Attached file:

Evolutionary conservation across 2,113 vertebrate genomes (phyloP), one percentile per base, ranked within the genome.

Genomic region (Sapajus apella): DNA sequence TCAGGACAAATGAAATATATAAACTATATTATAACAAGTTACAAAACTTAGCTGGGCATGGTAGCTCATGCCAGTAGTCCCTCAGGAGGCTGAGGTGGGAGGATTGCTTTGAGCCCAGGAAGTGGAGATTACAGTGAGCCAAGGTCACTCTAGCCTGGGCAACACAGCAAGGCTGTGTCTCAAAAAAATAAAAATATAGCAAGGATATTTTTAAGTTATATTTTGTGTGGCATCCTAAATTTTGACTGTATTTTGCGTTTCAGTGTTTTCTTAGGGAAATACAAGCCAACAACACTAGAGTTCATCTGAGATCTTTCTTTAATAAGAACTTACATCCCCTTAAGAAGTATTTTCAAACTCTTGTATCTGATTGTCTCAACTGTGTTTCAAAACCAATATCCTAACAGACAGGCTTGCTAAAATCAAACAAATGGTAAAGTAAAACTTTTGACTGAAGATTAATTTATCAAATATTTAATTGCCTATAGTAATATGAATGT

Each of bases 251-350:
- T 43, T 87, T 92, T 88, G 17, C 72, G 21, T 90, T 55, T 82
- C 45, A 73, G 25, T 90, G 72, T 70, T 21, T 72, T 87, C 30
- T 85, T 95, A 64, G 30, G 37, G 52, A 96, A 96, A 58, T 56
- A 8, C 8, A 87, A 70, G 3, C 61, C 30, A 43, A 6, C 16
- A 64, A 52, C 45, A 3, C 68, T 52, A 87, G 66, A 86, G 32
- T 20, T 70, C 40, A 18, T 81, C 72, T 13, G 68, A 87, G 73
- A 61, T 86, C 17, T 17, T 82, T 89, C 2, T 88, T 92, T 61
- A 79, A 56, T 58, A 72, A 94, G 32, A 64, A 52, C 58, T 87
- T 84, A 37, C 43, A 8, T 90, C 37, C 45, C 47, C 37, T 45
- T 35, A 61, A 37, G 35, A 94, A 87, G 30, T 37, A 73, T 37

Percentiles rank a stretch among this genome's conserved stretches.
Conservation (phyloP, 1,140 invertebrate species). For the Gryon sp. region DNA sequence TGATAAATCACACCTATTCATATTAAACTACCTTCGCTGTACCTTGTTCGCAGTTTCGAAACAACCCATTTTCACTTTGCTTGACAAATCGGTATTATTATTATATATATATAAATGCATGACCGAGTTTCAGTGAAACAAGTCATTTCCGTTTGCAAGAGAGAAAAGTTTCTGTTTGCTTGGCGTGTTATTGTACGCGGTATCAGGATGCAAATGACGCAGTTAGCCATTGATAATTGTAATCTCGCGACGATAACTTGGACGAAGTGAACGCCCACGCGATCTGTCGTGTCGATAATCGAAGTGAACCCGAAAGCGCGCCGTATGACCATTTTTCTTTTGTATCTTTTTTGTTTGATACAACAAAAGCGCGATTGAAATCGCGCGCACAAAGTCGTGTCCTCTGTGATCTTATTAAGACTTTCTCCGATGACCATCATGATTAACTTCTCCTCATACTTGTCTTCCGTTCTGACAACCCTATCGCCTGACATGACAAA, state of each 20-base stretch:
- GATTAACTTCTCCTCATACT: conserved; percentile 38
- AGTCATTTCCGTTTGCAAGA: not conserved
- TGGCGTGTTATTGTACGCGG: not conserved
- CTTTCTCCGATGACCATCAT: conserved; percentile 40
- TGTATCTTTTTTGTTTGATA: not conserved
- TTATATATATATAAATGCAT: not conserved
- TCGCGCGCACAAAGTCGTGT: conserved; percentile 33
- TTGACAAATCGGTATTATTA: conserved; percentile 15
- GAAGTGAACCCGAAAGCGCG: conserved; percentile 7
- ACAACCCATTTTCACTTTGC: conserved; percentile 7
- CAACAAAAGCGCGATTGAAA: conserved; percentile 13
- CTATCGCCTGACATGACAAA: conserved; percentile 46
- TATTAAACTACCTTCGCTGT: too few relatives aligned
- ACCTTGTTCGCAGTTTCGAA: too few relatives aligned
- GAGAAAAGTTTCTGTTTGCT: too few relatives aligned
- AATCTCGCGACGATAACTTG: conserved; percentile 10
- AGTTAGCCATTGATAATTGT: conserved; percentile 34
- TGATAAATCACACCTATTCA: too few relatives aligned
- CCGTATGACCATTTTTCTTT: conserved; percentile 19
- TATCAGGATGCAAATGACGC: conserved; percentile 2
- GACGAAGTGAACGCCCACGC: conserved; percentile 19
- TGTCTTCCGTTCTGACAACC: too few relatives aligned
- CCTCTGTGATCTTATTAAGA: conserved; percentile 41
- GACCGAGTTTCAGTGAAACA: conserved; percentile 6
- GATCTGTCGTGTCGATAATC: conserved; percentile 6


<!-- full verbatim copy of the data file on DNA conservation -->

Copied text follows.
Evolutionary conservation across 2,113 vertebrate genomes (phyloP), one percentile per base, ranked within the genome.

Genomic region (Sapajus apella): DNA sequence TCAGGACAAATGAAATATATAAACTATATTATAACAAGTTACAAAACTTAGCTGGGCATGGTAGCTCATGCCAGTAGTCCCTCAGGAGGCTGAGGTGGGAGGATTGCTTTGAGCCCAGGAAGTGGAGATTACAGTGAGCCAAGGTCACTCTAGCCTGGGCAACACAGCAAGGCTGTGTCTCAAAAAAATAAAAATATAGCAAGGATATTTTTAAGTTATATTTTGTGTGGCATCCTAAATTTTGACTGTATTTTGCGTTTCAGTGTTTTCTTAGGGAAATACAAGCCAACAACACTAGAGTTCATCTGAGATCTTTCTTTAATAAGAACTTACATCCCCTTAAGAAGTATTTTCAAACTCTTGTATCTGATTGTCTCAACTGTGTTTCAAAACCAATATCCTAACAGACAGGCTTGCTAAAATCAAACAAATGGTAAAGTAAAACTTTTGACTGAAGATTAATTTATCAAATATTTAATTGCCTATAGTAATATGAATGT

Each of bases 251-350:
- T 43, T 87, T 92, T 88, G 17, C 72, G 21, T 90, T 55, T 82
- C 45, A 73, G 25, T 90, G 72, T 70, T 21, T 72, T 87, C 30
- T 85, T 95, A 64, G 30, G 37, G 52, A 96, A 96, A 58, T 56
- A 8, C 8, A 87, A 70, G 3, C 61, C 30, A 43, A 6, C 16
- A 64, A 52, C 45, A 3, C 68, T 52, A 87, G 66, A 86, G 32
- T 20, T 70, C 40, A 18, T 81, C 72, T 13, G 68, A 87, G 73
- A 61, T 86, C 17, T 17, T 82, T 89, C 2, T 88, T 92, T 61
- A 79, A 56, T 58, A 72, A 94, G 32, A 64, A 52, C 58, T 87
- T 84, A 37, C 43, A 8, T 90, C 37, C 45, C 47, C 37, T 45
- T 35, A 61, A 37, G 35, A 94, A 87, G 30, T 37, A 73, T 37

Percentiles rank a stretch among this genome's conserved stretches.
Conservation (phyloP, 1,140 invertebrate species). For the Gryon sp. region DNA sequence TGATAAATCACACCTATTCATATTAAACTACCTTCGCTGTACCTTGTTCGCAGTTTCGAAACAACCCATTTTCACTTTGCTTGACAAATCGGTATTATTATTATATATATATAAATGCATGACCGAGTTTCAGTGAAACAAGTCATTTCCGTTTGCAAGAGAGAAAAGTTTCTGTTTGCTTGGCGTGTTATTGTACGCGGTATCAGGATGCAAATGACGCAGTTAGCCATTGATAATTGTAATCTCGCGACGATAACTTGGACGAAGTGAACGCCCACGCGATCTGTCGTGTCGATAATCGAAGTGAACCCGAAAGCGCGCCGTATGACCATTTTTCTTTTGTATCTTTTTTGTTTGATACAACAAAAGCGCGATTGAAATCGCGCGCACAAAGTCGTGTCCTCTGTGATCTTATTAAGACTTTCTCCGATGACCATCATGATTAACTTCTCCTCATACTTGTCTTCCGTTCTGACAACCCTATCGCCTGACATGACAAA, state of each 20-base stretch:
- GATTAACTTCTCCTCATACT: conserved; percentile 38
- AGTCATTTCCGTTTGCAAGA: not conserved
- TGGCGTGTTATTGTACGCGG: not conserved
- CTTTCTCCGATGACCATCAT: conserved; percentile 40
- TGTATCTTTTTTGTTTGATA: not conserved
- TTATATATATATAAATGCAT: not conserved
- TCGCGCGCACAAAGTCGTGT: conserved; percentile 33
- TTGACAAATCGGTATTATTA: conserved; percentile 15
- GAAGTGAACCCGAAAGCGCG: conserved; percentile 7
- ACAACCCATTTTCACTTTGC: conserved; percentile 7
- CAACAAAAGCGCGATTGAAA: conserved; percentile 13
- CTATCGCCTGACATGACAAA: conserved; percentile 46
- TATTAAACTACCTTCGCTGT: too few relatives aligned
- ACCTTGTTCGCAGTTTCGAA: too few relatives aligned
- GAGAAAAGTTTCTGTTTGCT: too few relatives aligned
- AATCTCGCGACGATAACTTG: conserved; percentile 10
- AGTTAGCCATTGATAATTGT: conserved; percentile 34
- TGATAAATCACACCTATTCA: too few relatives aligned
- CCGTATGACCATTTTTCTTT: conserved; percentile 19
- TATCAGGATGCAAATGACGC: conserved; percentile 2
- GACGAAGTGAACGCCCACGC: conserved; percentile 19
- TGTCTTCCGTTCTGACAACC: too few relatives aligned
- CCTCTGTGATCTTATTAAGA: conserved; percentile 41
- GACCGAGTTTCAGTGAAACA: conserved; percentile 6
- GATCTGTCGTGTCGATAATC: conserved; percentile 6